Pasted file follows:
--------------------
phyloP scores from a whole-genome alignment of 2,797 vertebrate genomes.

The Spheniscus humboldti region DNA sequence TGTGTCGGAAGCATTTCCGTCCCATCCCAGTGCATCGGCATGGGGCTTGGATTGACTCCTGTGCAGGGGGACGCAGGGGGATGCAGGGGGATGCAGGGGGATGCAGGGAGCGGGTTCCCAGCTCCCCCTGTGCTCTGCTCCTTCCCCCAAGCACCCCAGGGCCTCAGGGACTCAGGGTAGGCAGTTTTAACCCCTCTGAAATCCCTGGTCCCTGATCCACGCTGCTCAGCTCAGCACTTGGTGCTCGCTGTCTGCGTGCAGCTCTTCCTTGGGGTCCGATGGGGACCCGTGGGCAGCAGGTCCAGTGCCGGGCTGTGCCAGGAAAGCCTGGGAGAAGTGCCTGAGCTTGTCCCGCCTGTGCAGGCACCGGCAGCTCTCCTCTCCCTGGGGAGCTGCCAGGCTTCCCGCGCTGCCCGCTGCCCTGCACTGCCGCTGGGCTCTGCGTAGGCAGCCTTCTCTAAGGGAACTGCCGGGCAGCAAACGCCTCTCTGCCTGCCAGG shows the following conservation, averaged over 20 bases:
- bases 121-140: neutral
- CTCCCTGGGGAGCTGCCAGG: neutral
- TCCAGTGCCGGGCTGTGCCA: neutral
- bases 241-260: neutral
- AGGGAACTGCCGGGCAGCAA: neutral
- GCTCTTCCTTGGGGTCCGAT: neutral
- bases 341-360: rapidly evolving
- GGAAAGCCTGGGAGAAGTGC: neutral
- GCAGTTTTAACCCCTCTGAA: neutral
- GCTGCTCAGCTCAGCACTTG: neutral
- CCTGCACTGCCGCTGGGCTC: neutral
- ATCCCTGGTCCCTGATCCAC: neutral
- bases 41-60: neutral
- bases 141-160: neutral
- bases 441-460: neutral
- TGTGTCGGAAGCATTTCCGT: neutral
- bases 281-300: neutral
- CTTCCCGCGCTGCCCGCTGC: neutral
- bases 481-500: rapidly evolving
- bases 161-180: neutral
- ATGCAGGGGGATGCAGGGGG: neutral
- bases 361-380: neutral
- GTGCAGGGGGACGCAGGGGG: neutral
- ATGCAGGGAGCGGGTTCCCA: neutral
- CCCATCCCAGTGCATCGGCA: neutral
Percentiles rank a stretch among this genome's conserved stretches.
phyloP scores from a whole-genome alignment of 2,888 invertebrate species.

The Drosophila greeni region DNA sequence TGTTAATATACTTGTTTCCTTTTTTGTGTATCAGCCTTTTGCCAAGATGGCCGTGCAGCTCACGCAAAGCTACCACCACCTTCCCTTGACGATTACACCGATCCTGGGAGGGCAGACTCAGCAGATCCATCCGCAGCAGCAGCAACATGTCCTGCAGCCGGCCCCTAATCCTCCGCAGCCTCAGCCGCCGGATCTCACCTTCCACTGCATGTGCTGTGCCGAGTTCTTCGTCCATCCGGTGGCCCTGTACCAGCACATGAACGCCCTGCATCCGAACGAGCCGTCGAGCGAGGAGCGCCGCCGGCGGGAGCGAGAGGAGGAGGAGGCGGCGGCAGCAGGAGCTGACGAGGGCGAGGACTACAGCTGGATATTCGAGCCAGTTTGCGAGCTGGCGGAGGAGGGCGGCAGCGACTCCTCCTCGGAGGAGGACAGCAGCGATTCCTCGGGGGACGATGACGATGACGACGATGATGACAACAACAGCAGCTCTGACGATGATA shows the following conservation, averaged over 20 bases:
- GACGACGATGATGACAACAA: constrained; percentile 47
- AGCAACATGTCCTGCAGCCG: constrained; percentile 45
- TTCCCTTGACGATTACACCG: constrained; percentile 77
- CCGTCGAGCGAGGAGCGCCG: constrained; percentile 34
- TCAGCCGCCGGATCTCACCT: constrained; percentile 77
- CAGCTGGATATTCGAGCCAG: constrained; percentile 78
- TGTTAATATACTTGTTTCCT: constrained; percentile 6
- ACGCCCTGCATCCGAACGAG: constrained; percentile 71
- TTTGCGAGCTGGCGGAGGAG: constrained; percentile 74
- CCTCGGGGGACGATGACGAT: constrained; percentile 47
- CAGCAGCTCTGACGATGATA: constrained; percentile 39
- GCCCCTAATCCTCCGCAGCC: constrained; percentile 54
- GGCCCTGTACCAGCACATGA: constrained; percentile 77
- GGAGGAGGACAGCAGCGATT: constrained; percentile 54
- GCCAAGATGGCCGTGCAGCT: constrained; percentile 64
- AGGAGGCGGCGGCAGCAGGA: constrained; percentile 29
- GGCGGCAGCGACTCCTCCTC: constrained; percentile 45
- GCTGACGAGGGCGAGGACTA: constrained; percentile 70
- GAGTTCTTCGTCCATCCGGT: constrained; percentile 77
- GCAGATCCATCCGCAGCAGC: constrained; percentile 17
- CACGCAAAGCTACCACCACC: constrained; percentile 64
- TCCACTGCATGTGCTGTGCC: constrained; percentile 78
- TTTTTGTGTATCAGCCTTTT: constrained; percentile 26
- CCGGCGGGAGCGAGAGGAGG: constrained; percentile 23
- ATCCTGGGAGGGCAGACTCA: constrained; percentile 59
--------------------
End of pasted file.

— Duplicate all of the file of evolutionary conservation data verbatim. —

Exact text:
phyloP scores from a whole-genome alignment of 2,797 vertebrate genomes.

The Spheniscus humboldti region DNA sequence TGTGTCGGAAGCATTTCCGTCCCATCCCAGTGCATCGGCATGGGGCTTGGATTGACTCCTGTGCAGGGGGACGCAGGGGGATGCAGGGGGATGCAGGGGGATGCAGGGAGCGGGTTCCCAGCTCCCCCTGTGCTCTGCTCCTTCCCCCAAGCACCCCAGGGCCTCAGGGACTCAGGGTAGGCAGTTTTAACCCCTCTGAAATCCCTGGTCCCTGATCCACGCTGCTCAGCTCAGCACTTGGTGCTCGCTGTCTGCGTGCAGCTCTTCCTTGGGGTCCGATGGGGACCCGTGGGCAGCAGGTCCAGTGCCGGGCTGTGCCAGGAAAGCCTGGGAGAAGTGCCTGAGCTTGTCCCGCCTGTGCAGGCACCGGCAGCTCTCCTCTCCCTGGGGAGCTGCCAGGCTTCCCGCGCTGCCCGCTGCCCTGCACTGCCGCTGGGCTCTGCGTAGGCAGCCTTCTCTAAGGGAACTGCCGGGCAGCAAACGCCTCTCTGCCTGCCAGG shows the following conservation, averaged over 20 bases:
- bases 121-140: neutral
- CTCCCTGGGGAGCTGCCAGG: neutral
- TCCAGTGCCGGGCTGTGCCA: neutral
- bases 241-260: neutral
- AGGGAACTGCCGGGCAGCAA: neutral
- GCTCTTCCTTGGGGTCCGAT: neutral
- bases 341-360: rapidly evolving
- GGAAAGCCTGGGAGAAGTGC: neutral
- GCAGTTTTAACCCCTCTGAA: neutral
- GCTGCTCAGCTCAGCACTTG: neutral
- CCTGCACTGCCGCTGGGCTC: neutral
- ATCCCTGGTCCCTGATCCAC: neutral
- bases 41-60: neutral
- bases 141-160: neutral
- bases 441-460: neutral
- TGTGTCGGAAGCATTTCCGT: neutral
- bases 281-300: neutral
- CTTCCCGCGCTGCCCGCTGC: neutral
- bases 481-500: rapidly evolving
- bases 161-180: neutral
- ATGCAGGGGGATGCAGGGGG: neutral
- bases 361-380: neutral
- GTGCAGGGGGACGCAGGGGG: neutral
- ATGCAGGGAGCGGGTTCCCA: neutral
- CCCATCCCAGTGCATCGGCA: neutral
Percentiles rank a stretch among this genome's conserved stretches.
phyloP scores from a whole-genome alignment of 2,888 invertebrate species.

The Drosophila greeni region DNA sequence TGTTAATATACTTGTTTCCTTTTTTGTGTATCAGCCTTTTGCCAAGATGGCCGTGCAGCTCACGCAAAGCTACCACCACCTTCCCTTGACGATTACACCGATCCTGGGAGGGCAGACTCAGCAGATCCATCCGCAGCAGCAGCAACATGTCCTGCAGCCGGCCCCTAATCCTCCGCAGCCTCAGCCGCCGGATCTCACCTTCCACTGCATGTGCTGTGCCGAGTTCTTCGTCCATCCGGTGGCCCTGTACCAGCACATGAACGCCCTGCATCCGAACGAGCCGTCGAGCGAGGAGCGCCGCCGGCGGGAGCGAGAGGAGGAGGAGGCGGCGGCAGCAGGAGCTGACGAGGGCGAGGACTACAGCTGGATATTCGAGCCAGTTTGCGAGCTGGCGGAGGAGGGCGGCAGCGACTCCTCCTCGGAGGAGGACAGCAGCGATTCCTCGGGGGACGATGACGATGACGACGATGATGACAACAACAGCAGCTCTGACGATGATA shows the following conservation, averaged over 20 bases:
- GACGACGATGATGACAACAA: constrained; percentile 47
- AGCAACATGTCCTGCAGCCG: constrained; percentile 45
- TTCCCTTGACGATTACACCG: constrained; percentile 77
- CCGTCGAGCGAGGAGCGCCG: constrained; percentile 34
- TCAGCCGCCGGATCTCACCT: constrained; percentile 77
- CAGCTGGATATTCGAGCCAG: constrained; percentile 78
- TGTTAATATACTTGTTTCCT: constrained; percentile 6
- ACGCCCTGCATCCGAACGAG: constrained; percentile 71
- TTTGCGAGCTGGCGGAGGAG: constrained; percentile 74
- CCTCGGGGGACGATGACGAT: constrained; percentile 47
- CAGCAGCTCTGACGATGATA: constrained; percentile 39
- GCCCCTAATCCTCCGCAGCC: constrained; percentile 54
- GGCCCTGTACCAGCACATGA: constrained; percentile 77
- GGAGGAGGACAGCAGCGATT: constrained; percentile 54
- GCCAAGATGGCCGTGCAGCT: constrained; percentile 64
- AGGAGGCGGCGGCAGCAGGA: constrained; percentile 29
- GGCGGCAGCGACTCCTCCTC: constrained; percentile 45
- GCTGACGAGGGCGAGGACTA: constrained; percentile 70
- GAGTTCTTCGTCCATCCGGT: constrained; percentile 77
- GCAGATCCATCCGCAGCAGC: constrained; percentile 17
- CACGCAAAGCTACCACCACC: constrained; percentile 64
- TCCACTGCATGTGCTGTGCC: constrained; percentile 78
- TTTTTGTGTATCAGCCTTTT: constrained; percentile 26
- CCGGCGGGAGCGAGAGGAGG: constrained; percentile 23
- ATCCTGGGAGGGCAGACTCA: constrained; percentile 59